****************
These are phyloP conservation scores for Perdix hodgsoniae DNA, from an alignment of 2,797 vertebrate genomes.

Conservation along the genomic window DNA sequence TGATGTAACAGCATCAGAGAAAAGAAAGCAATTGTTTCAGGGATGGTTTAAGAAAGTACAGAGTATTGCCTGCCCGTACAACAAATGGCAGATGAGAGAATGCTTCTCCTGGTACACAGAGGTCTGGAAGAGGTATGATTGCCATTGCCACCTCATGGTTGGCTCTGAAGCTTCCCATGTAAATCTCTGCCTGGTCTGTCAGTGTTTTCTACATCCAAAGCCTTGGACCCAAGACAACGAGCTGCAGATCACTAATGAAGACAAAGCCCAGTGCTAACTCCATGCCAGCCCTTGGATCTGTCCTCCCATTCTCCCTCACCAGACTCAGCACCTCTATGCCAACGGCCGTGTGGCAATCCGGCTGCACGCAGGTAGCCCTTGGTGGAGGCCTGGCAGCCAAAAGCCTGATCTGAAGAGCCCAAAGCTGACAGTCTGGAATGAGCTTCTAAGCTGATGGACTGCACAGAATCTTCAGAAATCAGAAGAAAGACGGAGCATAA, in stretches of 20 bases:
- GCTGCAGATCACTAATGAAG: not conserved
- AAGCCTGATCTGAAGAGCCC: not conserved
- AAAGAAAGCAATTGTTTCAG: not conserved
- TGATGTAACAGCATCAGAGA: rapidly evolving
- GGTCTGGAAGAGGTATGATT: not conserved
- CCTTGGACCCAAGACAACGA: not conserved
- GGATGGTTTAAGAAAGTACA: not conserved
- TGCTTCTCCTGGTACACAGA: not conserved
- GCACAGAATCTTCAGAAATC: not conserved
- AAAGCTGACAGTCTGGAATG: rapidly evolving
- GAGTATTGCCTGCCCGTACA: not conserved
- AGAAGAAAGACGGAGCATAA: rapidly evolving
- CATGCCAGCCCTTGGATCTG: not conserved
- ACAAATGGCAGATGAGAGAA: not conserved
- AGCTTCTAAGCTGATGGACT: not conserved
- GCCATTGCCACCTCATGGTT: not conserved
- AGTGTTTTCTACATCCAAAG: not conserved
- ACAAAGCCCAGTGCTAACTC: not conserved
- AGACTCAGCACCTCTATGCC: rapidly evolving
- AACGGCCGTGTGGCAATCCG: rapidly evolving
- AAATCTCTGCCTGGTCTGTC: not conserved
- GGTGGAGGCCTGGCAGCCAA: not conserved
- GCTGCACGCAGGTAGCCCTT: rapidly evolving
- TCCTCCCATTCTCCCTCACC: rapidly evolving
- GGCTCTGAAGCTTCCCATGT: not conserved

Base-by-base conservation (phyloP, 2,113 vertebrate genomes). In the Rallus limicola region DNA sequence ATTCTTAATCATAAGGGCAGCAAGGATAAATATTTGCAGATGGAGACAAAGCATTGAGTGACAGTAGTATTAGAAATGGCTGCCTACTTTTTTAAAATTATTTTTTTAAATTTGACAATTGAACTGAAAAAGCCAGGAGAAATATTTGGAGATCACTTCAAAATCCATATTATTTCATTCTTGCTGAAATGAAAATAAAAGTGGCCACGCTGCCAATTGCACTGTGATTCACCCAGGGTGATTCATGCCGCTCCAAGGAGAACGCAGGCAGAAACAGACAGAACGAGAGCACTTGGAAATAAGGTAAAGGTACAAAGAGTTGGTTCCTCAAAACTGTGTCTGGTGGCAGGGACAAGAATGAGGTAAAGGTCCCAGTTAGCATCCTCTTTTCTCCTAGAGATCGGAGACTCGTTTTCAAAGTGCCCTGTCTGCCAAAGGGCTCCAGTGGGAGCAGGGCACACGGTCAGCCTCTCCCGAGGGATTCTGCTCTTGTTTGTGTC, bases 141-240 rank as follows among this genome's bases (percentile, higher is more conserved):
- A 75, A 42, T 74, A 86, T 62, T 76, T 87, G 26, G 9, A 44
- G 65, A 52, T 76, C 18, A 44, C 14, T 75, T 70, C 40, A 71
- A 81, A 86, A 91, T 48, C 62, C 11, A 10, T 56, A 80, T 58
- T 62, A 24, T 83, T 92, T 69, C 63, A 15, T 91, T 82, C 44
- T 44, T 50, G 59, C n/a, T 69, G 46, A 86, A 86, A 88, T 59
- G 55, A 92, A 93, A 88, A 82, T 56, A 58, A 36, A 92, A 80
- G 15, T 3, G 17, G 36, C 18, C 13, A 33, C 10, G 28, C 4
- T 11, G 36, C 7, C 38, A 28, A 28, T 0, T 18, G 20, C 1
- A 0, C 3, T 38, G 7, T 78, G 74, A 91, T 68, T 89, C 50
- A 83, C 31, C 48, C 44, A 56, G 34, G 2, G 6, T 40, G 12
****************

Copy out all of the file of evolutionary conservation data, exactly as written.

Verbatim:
These are phyloP conservation scores for Perdix hodgsoniae DNA, from an alignment of 2,797 vertebrate genomes.

Conservation along the genomic window DNA sequence TGATGTAACAGCATCAGAGAAAAGAAAGCAATTGTTTCAGGGATGGTTTAAGAAAGTACAGAGTATTGCCTGCCCGTACAACAAATGGCAGATGAGAGAATGCTTCTCCTGGTACACAGAGGTCTGGAAGAGGTATGATTGCCATTGCCACCTCATGGTTGGCTCTGAAGCTTCCCATGTAAATCTCTGCCTGGTCTGTCAGTGTTTTCTACATCCAAAGCCTTGGACCCAAGACAACGAGCTGCAGATCACTAATGAAGACAAAGCCCAGTGCTAACTCCATGCCAGCCCTTGGATCTGTCCTCCCATTCTCCCTCACCAGACTCAGCACCTCTATGCCAACGGCCGTGTGGCAATCCGGCTGCACGCAGGTAGCCCTTGGTGGAGGCCTGGCAGCCAAAAGCCTGATCTGAAGAGCCCAAAGCTGACAGTCTGGAATGAGCTTCTAAGCTGATGGACTGCACAGAATCTTCAGAAATCAGAAGAAAGACGGAGCATAA, in stretches of 20 bases:
- GCTGCAGATCACTAATGAAG: not conserved
- AAGCCTGATCTGAAGAGCCC: not conserved
- AAAGAAAGCAATTGTTTCAG: not conserved
- TGATGTAACAGCATCAGAGA: rapidly evolving
- GGTCTGGAAGAGGTATGATT: not conserved
- CCTTGGACCCAAGACAACGA: not conserved
- GGATGGTTTAAGAAAGTACA: not conserved
- TGCTTCTCCTGGTACACAGA: not conserved
- GCACAGAATCTTCAGAAATC: not conserved
- AAAGCTGACAGTCTGGAATG: rapidly evolving
- GAGTATTGCCTGCCCGTACA: not conserved
- AGAAGAAAGACGGAGCATAA: rapidly evolving
- CATGCCAGCCCTTGGATCTG: not conserved
- ACAAATGGCAGATGAGAGAA: not conserved
- AGCTTCTAAGCTGATGGACT: not conserved
- GCCATTGCCACCTCATGGTT: not conserved
- AGTGTTTTCTACATCCAAAG: not conserved
- ACAAAGCCCAGTGCTAACTC: not conserved
- AGACTCAGCACCTCTATGCC: rapidly evolving
- AACGGCCGTGTGGCAATCCG: rapidly evolving
- AAATCTCTGCCTGGTCTGTC: not conserved
- GGTGGAGGCCTGGCAGCCAA: not conserved
- GCTGCACGCAGGTAGCCCTT: rapidly evolving
- TCCTCCCATTCTCCCTCACC: rapidly evolving
- GGCTCTGAAGCTTCCCATGT: not conserved

Base-by-base conservation (phyloP, 2,113 vertebrate genomes). In the Rallus limicola region DNA sequence ATTCTTAATCATAAGGGCAGCAAGGATAAATATTTGCAGATGGAGACAAAGCATTGAGTGACAGTAGTATTAGAAATGGCTGCCTACTTTTTTAAAATTATTTTTTTAAATTTGACAATTGAACTGAAAAAGCCAGGAGAAATATTTGGAGATCACTTCAAAATCCATATTATTTCATTCTTGCTGAAATGAAAATAAAAGTGGCCACGCTGCCAATTGCACTGTGATTCACCCAGGGTGATTCATGCCGCTCCAAGGAGAACGCAGGCAGAAACAGACAGAACGAGAGCACTTGGAAATAAGGTAAAGGTACAAAGAGTTGGTTCCTCAAAACTGTGTCTGGTGGCAGGGACAAGAATGAGGTAAAGGTCCCAGTTAGCATCCTCTTTTCTCCTAGAGATCGGAGACTCGTTTTCAAAGTGCCCTGTCTGCCAAAGGGCTCCAGTGGGAGCAGGGCACACGGTCAGCCTCTCCCGAGGGATTCTGCTCTTGTTTGTGTC, bases 141-240 rank as follows among this genome's bases (percentile, higher is more conserved):
- A 75, A 42, T 74, A 86, T 62, T 76, T 87, G 26, G 9, A 44
- G 65, A 52, T 76, C 18, A 44, C 14, T 75, T 70, C 40, A 71
- A 81, A 86, A 91, T 48, C 62, C 11, A 10, T 56, A 80, T 58
- T 62, A 24, T 83, T 92, T 69, C 63, A 15, T 91, T 82, C 44
- T 44, T 50, G 59, C n/a, T 69, G 46, A 86, A 86, A 88, T 59
- G 55, A 92, A 93, A 88, A 82, T 56, A 58, A 36, A 92, A 80
- G 15, T 3, G 17, G 36, C 18, C 13, A 33, C 10, G 28, C 4
- T 11, G 36, C 7, C 38, A 28, A 28, T 0, T 18, G 20, C 1
- A 0, C 3, T 38, G 7, T 78, G 74, A 91, T 68, T 89, C 50
- A 83, C 31, C 48, C 44, A 56, G 34, G 2, G 6, T 40, G 12